Fresno, Calif.—Rising home prices and low multi-family housing production are combining to create an improving apartment market in this Central Valley community.

The overall occupancy rate is about 95 percent, and rents have been going up roughly 5 percent annually for the last few years, reported Mark Mimms, a senior adviser at Sperry Van Ness, an investment brokerage firm.

Mimms, who is based in Fresno, said housing prices in the area began shooting up around 2003, and land prices have almost doubled since then. The median Fresno County home price shot up 9.3 percent in June from a year earlier to $306,000, according to the latest figures from the California Association of Realtors. The median price in the city limits was lower at $293,000, but that’s also a 10 percent increase from June 2005.

“People came in and started buying apartments because they knew if costs went up people were going to have to rent,” he said. Mimms reported that there were 18 transactions in a recent 12-month period, mostly for Class B properties. The average cost was $79,815 per unit, and the average cap rate was about 6.41 percent.

In early August, he counted 29 developments on the market, though he added that activity had slowed recently because of rising interest rates.

Mimms recently represented Bascom Partners of Irvine, Calif., in the $6.5 million sale of Ridge Point Apartments, a 96-unit community, to a private investor from Oakland. Built in 1974, the complex was 97 percent occupied. Monthly rents ranged from $565 to $675.

Although construction activity has been pretty modest in this agricultural community, that started to change last year. In 2005, there were 1,274 units permitted, the highest in about five years, according to Michael Sigala, Fresno housing and community development manager.

Others are also seeing the market pick up.

“The Fresno market has been good for the last five years,” said Michael Goldfarb, chief operating officer at Manco Abbott, a Fresno-based firm that manages about 5,000 rental units.

“Fresno was probably the last area within the state to be discovered by different developers. We are starting to have investors from Los Angeles and San Francisco looking to develop or renovate.”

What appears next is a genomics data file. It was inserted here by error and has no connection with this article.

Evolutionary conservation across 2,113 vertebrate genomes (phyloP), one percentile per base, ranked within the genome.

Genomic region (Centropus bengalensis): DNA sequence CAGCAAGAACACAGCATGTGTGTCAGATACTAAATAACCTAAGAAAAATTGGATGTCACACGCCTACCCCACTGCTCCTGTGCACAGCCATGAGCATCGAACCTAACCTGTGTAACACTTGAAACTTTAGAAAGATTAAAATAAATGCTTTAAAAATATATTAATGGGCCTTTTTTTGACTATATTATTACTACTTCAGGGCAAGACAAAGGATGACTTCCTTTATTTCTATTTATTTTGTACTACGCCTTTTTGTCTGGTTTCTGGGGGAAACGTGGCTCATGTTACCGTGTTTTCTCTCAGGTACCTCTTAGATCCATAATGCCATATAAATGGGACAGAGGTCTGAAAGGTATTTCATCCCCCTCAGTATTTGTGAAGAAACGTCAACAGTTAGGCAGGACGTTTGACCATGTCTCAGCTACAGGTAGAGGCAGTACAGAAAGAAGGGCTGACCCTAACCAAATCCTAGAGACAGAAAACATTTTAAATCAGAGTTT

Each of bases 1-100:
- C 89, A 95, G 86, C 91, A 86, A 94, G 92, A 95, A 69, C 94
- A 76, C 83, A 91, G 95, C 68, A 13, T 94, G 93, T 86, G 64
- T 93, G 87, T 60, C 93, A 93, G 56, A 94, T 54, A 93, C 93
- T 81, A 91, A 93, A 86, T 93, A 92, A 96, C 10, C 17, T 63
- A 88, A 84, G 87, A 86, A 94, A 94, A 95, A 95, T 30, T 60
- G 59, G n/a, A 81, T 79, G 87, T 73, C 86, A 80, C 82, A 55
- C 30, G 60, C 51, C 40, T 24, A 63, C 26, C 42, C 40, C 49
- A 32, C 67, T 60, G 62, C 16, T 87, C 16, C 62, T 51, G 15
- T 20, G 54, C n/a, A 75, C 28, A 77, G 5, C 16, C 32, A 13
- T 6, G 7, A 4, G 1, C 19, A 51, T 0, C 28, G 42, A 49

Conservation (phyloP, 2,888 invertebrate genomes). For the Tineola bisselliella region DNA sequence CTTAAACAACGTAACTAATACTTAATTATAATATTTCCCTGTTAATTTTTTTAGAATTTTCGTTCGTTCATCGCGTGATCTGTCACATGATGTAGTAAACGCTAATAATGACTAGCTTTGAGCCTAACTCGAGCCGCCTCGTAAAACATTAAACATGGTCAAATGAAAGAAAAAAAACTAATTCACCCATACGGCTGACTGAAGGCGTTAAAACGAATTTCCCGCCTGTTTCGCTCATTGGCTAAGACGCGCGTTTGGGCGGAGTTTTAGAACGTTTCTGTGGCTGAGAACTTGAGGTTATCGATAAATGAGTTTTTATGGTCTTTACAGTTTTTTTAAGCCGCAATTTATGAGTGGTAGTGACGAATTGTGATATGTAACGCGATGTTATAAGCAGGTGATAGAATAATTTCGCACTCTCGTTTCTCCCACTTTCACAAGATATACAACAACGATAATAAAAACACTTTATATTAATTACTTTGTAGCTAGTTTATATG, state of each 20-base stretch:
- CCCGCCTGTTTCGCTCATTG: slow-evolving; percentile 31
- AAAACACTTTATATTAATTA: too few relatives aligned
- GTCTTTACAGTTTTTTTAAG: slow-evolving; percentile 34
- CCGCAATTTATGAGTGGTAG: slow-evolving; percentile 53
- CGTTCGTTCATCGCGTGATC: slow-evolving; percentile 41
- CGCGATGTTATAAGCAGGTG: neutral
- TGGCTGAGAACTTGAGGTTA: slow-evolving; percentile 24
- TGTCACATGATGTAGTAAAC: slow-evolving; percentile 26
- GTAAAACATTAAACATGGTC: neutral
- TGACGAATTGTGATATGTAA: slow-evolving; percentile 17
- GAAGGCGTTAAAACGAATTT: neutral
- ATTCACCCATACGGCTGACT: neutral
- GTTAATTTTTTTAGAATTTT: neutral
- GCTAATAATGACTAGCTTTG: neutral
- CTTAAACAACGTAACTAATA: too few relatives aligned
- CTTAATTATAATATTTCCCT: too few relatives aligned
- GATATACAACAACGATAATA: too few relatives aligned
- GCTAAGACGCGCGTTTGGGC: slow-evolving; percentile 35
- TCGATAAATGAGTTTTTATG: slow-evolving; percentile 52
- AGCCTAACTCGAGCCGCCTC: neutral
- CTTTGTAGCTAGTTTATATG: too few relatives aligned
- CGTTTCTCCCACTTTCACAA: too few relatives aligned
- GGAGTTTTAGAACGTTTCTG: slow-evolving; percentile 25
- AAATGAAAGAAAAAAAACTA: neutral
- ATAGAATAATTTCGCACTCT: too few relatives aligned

There’s good demand for the newer properties, said Goldfarb, whose apartment communities include the recently built Cotswolds and Villa Lucia developments.

Cotswolds is a 188-unit complex in northeast Fresno. Developed by local builder Leo Wilson Homes, the property features tiled roofs and direct-access garages. Monthly rents range from about $1,200 to $1,650, which is at the higher end of the region’s rent scale.

“It’s a very successful property,” Goldfarb said, noting its location in a high-demand area, where new retail and offices buildings are springing up.

When Goldfarb arrived in Fresno about 15 years ago, people often asked him why he moved to the city. “I thought it had a lot of potential,” he said. “It’s always been a less expensive place to live, and it still is, but it’s coming [into] its own.”

He pointed out, however, that Fresno remains an agricultural community, which means that lower-wage workers continue to be a significant part of the population.

And job growth tends to be much more sluggish in Central California than on the coasts, as can be seen in the double-digit unemployment rates that Fresno has endured in recent years. Still, employment gains over the last two years have lowered the jobless rate to near a five-year low. In June, the unemployment rate in the Fresno metropolitan area was about 8 percent, according to the U.S. Department of Labor. The national rate was 4.8 percent.

Fresno’s Sigala said he is seeing some out-of-town developers show interest in developing affordable housing developments in Fresno, including low-income housing tax credit deals.

Fresno Mayor Alan Autry recently called for 10,000 new affordable housing units to be built in the city by 2010. As part of that effort, he said he would establish a panel to support partnerships that would be involved in smart-growth, infill, and transitional housing developments.